Last week, the Berlin Town Council approved a motion supporting the future use of its local impact grant (annual casino revenue) to cover the costs of funding LEOPS for the town’s police officers. In the wake of that approved motion, Mayor Zack Tyndall wrote the LDC a letter outlining the town’s plans to use a portion of its local impact grant to fund LEOPS beginning July 1. He said the LEOPS study that’s currently underway should be ready soon and that it would be provided to the LDC at that point. Tyndall also wrote that the Town of Perryville uses its grant to cover the cost of two police officers and their benefits.
Cam Bunting, chair of the LDC, said that since receiving the letter she’d reached out to various state officials in an effort to determine if casino revenue could be used for LEOPS. According to state law, the grants are to be used for improvements in communities in immediate proximity to video lottery facilities. Grants can be used for infrastructure improvements, facilities, public safety, sanitation, economic and community development and other public services.
Bunting said she wasn’t sure LEOPS, which is expected to cost the town more than $200,000 a year, was an appropriate use of casino revenue. She added that once the town enrolled, it would have to fund LEOPS every year, whether it used casino revenue or not.
“LEOPS, it’s a forever,” she said. “Once you’re in LEOPS, you cannot get out.”
Bunting said the town’s water and sewer fees were higher than those of neighboring towns. She said the town had a 15-person police force.
“There are things this money could be used for, for all 3,000 people (in Berlin), not just 15,” she said.
Schrawder pointed out that the language in the town’s motion was not consistent with the language in Tyndall’s letter. She said it wasn’t clear if the town wanted to use all of its casino revenue on LEOPS or not.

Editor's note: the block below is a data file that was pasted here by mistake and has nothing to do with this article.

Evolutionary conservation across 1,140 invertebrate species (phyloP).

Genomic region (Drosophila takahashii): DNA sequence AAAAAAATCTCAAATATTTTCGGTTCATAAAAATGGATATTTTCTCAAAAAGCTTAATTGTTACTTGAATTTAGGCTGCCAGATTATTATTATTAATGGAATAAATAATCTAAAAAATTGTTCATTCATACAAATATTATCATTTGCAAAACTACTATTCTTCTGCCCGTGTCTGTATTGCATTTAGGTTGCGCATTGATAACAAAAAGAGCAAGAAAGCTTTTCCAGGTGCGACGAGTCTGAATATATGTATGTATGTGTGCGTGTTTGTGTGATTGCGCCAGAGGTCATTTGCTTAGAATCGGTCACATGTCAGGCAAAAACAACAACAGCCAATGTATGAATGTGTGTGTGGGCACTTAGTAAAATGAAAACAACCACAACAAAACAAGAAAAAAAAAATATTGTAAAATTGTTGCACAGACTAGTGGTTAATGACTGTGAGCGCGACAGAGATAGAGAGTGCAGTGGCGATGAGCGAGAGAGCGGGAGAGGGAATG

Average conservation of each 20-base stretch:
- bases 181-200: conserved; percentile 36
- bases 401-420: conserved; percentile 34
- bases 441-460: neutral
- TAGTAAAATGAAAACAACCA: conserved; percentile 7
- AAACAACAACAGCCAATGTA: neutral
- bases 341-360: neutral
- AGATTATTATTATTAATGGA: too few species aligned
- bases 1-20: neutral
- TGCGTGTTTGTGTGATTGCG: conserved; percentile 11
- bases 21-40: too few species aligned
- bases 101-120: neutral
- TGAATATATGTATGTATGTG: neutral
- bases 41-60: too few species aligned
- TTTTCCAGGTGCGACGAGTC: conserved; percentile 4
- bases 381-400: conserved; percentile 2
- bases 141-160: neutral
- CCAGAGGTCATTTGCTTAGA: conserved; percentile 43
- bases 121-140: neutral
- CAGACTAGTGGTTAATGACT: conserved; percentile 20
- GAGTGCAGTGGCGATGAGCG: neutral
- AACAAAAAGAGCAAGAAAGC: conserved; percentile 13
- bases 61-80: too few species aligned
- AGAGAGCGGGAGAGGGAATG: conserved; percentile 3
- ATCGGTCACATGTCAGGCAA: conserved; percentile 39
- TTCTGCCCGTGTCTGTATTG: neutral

“I’d like to know what Berlin’s plan is,” she said, adding that the town should
have a backup plan for LEOPS funding in case casino revenue ever decreased.
Matt Gordon, vice chair of the LDC, pointed out that the body was one that made recommendations. He said that if the town didn’t agree with the LDC recommendation, a public hearing would be held to gauge views of citizens. Roscoe Leslie, the county attorney, agreed that a public hearing could be held but said there was no mechanism for withholding the town’s grant if the municipality and the LDC were not in agreement.
Bobbi Sample, Ocean Downs Casino’s representative on the development
council, suggested the LDC reach out to its peers across the state to see if they’d entertained requests similar to the one made by Berlin.
“We need to find out the details of what’s been requested in this vein,” she said.
LDC members agreed to schedule a special meeting once the Town of Berlin submitted its LEOPS study as well as its multi-year plan for using the casino revenue. Previously, the town used its casino revenue — which recently has exceeded $400,000 a year — to pay for its new police station on Decatur Street.
Berlin Agency Seeks Youth Mentors
6 Worcester Students On WaitlistBY BETHANY HOOPER STAFF WRITER
BERLIN – A local agency is seeking volunteers for a youth mentoring program.
As Worcester Youth and Family Counseling Services continues to assist local children and teens through its Worcester Connects program, it is also seeking volunteers to serve as youth mentors.
Worcester Connects Director Kayla Figueroa said the program supports struggling students by pairing them with adults who match with their interests and needs.
“When children enter our program, it’s a year-long program,” she said. “The hope is to have a mentor that we can pair with kids to give them a oneon-one experience, which has been difficult.”
Roughly three years ago, Worcester Youth and Family launched Worcester Connects, a youth mentoring program designed to help students who need a positive role model in their lives. Kids in grades 1-12 are referred to the program, matched with a volunteer mentor,
and participate in both individual and group mentor activities.
“Most of these kids, you’ll find, have their own niche,” Figueroa explained. “One of our mentors plays basketball with her kid because that’s the only thing the mentee wants to do … Or we partner with the Ocean City Art League. They have been fantastic and offer free events there.”
But Figueroa said Worcester Connects is in need of volunteers – particularly men – to participate in its youth mentoring program. Of the 22 students who have been referred to the program, six teen boys are currently waiting to be paired with a mentor.